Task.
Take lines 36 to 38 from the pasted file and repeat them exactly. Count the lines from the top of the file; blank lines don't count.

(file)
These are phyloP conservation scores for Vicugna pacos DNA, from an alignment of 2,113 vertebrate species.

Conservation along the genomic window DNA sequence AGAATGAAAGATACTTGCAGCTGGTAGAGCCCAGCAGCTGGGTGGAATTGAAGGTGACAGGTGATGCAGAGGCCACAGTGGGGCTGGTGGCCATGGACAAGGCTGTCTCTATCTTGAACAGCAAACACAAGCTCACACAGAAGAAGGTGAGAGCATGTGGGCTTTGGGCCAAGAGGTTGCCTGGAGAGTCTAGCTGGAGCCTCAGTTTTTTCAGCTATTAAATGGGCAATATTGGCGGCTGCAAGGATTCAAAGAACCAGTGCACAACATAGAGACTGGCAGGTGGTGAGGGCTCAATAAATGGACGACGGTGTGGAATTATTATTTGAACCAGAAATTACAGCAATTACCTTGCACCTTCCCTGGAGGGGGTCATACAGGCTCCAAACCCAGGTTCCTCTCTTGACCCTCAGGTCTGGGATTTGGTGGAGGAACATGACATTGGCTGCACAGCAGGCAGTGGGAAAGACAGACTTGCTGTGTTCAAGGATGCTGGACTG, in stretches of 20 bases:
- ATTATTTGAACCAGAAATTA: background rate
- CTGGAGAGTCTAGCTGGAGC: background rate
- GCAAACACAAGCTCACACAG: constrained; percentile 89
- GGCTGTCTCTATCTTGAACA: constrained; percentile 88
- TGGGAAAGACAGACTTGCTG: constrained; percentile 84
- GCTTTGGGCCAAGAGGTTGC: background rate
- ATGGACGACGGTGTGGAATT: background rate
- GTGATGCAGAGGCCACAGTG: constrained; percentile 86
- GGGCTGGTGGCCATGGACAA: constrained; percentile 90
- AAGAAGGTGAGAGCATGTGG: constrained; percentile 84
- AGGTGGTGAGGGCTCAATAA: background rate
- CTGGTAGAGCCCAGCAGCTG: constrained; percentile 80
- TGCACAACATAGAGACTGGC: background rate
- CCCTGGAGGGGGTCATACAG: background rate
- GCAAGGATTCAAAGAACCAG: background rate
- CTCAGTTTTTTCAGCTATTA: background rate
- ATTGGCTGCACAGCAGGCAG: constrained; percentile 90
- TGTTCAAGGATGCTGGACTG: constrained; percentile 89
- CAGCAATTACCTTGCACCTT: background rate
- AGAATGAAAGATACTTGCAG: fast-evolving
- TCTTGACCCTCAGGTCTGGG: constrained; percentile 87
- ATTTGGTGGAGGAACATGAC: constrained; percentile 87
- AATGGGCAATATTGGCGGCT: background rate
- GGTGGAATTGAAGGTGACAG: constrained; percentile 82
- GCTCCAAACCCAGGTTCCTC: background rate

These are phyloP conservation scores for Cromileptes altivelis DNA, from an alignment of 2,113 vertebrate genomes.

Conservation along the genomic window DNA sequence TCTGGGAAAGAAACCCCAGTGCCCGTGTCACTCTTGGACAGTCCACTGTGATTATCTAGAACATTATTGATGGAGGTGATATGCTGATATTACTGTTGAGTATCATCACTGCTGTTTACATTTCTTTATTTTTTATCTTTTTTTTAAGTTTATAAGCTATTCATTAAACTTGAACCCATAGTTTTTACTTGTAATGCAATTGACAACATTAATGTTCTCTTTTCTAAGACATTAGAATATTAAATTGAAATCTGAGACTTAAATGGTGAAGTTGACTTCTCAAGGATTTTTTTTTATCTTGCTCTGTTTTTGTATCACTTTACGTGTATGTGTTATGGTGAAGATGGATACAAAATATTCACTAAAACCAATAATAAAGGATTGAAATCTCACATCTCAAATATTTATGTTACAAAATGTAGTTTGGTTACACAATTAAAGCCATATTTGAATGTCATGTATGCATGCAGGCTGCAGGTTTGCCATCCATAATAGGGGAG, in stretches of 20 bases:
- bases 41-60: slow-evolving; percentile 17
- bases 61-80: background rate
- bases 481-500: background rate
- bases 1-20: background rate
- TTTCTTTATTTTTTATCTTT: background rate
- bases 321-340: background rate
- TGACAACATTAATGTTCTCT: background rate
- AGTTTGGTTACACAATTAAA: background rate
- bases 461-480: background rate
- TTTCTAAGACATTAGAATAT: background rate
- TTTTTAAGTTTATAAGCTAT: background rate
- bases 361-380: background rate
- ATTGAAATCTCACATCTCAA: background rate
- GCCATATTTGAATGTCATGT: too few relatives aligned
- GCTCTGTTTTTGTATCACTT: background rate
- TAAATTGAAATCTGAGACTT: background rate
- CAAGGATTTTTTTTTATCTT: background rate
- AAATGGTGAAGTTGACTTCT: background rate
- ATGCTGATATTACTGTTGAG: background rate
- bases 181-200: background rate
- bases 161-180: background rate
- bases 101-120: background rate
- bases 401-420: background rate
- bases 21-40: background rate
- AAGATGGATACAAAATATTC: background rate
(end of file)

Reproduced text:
- TGACAACATTAATGTTCTCT: background rate
- AGTTTGGTTACACAATTAAA: background rate
- bases 461-480: background rate